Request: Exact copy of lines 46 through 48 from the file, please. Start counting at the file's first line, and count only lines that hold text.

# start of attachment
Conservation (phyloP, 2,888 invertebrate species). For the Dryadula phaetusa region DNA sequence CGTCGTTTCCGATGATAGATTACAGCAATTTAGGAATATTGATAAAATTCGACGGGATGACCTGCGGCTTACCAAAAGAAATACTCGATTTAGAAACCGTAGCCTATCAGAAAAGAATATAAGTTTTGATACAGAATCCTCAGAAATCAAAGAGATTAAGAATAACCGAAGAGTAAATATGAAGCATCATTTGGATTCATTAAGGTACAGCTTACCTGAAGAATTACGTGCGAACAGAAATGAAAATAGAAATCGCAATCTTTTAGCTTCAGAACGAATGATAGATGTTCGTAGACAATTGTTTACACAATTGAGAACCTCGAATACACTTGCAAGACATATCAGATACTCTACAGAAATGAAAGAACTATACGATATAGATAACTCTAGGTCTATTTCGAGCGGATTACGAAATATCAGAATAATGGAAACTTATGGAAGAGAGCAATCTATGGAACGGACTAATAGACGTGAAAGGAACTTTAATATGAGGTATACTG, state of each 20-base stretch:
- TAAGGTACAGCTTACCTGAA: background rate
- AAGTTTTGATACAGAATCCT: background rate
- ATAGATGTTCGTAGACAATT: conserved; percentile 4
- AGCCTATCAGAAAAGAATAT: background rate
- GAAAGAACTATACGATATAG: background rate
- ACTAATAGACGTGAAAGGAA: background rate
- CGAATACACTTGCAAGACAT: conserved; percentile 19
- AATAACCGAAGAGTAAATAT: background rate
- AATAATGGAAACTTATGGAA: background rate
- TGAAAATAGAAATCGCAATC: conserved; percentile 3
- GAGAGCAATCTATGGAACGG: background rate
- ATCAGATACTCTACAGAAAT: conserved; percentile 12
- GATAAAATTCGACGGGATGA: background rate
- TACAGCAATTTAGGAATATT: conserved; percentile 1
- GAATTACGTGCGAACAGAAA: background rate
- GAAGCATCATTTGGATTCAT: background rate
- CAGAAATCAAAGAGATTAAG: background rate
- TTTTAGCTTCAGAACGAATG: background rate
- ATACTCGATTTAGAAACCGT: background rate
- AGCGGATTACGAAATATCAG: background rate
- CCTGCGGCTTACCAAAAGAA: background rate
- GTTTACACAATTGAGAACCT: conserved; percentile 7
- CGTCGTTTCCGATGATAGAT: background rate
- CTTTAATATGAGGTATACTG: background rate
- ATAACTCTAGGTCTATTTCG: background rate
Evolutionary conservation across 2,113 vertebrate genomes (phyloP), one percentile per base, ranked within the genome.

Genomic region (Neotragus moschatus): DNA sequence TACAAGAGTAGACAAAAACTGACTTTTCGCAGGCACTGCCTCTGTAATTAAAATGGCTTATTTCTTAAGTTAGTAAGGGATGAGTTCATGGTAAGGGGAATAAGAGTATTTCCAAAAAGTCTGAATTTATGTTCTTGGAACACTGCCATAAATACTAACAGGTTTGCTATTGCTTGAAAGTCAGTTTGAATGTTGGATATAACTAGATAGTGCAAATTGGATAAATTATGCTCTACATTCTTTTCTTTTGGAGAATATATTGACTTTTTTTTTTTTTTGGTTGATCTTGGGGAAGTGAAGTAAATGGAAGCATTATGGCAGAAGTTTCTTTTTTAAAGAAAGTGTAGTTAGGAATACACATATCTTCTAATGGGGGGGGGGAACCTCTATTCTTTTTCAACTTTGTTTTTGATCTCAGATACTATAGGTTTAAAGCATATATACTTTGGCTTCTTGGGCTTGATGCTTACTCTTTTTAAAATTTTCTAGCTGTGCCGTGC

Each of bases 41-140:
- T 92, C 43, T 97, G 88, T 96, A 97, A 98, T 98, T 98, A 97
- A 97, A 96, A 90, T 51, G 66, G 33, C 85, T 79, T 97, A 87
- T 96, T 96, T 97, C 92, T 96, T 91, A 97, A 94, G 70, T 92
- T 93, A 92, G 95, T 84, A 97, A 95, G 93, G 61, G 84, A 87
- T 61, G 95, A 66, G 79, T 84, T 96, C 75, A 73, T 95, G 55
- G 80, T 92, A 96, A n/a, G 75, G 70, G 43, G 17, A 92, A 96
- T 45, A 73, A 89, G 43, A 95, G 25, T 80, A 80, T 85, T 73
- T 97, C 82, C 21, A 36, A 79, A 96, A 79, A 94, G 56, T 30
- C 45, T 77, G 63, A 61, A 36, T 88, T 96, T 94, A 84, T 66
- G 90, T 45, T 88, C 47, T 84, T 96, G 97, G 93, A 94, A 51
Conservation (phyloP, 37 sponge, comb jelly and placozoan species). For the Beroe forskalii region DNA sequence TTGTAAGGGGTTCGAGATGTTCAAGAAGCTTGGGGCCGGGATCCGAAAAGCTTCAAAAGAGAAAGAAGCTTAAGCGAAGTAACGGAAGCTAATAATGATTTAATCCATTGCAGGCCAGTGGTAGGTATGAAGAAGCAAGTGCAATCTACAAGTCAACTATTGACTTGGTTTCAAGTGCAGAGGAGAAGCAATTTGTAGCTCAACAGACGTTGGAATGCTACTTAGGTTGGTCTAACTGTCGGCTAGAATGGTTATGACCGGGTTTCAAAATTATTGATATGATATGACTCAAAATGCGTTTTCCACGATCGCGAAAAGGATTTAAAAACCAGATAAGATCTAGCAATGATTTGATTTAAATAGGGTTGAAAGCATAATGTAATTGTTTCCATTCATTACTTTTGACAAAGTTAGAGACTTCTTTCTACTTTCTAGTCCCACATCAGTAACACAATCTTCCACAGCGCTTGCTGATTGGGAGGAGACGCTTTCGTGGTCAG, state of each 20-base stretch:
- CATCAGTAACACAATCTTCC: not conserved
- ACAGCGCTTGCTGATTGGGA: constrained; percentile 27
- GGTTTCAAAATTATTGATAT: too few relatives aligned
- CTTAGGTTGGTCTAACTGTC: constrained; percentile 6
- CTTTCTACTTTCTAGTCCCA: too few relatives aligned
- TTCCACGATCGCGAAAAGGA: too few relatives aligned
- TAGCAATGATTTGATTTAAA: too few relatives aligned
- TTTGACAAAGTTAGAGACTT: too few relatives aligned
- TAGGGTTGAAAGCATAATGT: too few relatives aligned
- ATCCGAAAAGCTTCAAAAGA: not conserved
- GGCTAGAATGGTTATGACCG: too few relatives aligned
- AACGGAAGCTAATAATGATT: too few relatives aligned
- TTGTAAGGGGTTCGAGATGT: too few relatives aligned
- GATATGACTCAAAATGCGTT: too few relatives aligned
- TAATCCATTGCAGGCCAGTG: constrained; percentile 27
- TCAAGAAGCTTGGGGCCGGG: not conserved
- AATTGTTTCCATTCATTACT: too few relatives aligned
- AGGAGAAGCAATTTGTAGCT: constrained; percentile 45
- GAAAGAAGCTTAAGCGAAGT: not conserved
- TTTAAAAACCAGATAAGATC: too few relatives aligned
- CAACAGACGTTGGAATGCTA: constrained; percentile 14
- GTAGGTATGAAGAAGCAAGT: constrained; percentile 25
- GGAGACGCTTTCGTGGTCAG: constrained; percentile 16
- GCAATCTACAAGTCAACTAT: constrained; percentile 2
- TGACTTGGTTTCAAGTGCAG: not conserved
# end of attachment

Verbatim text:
- TTCCACGATCGCGAAAAGGA: too few relatives aligned
- TAGCAATGATTTGATTTAAA: too few relatives aligned
- TTTGACAAAGTTAGAGACTT: too few relatives aligned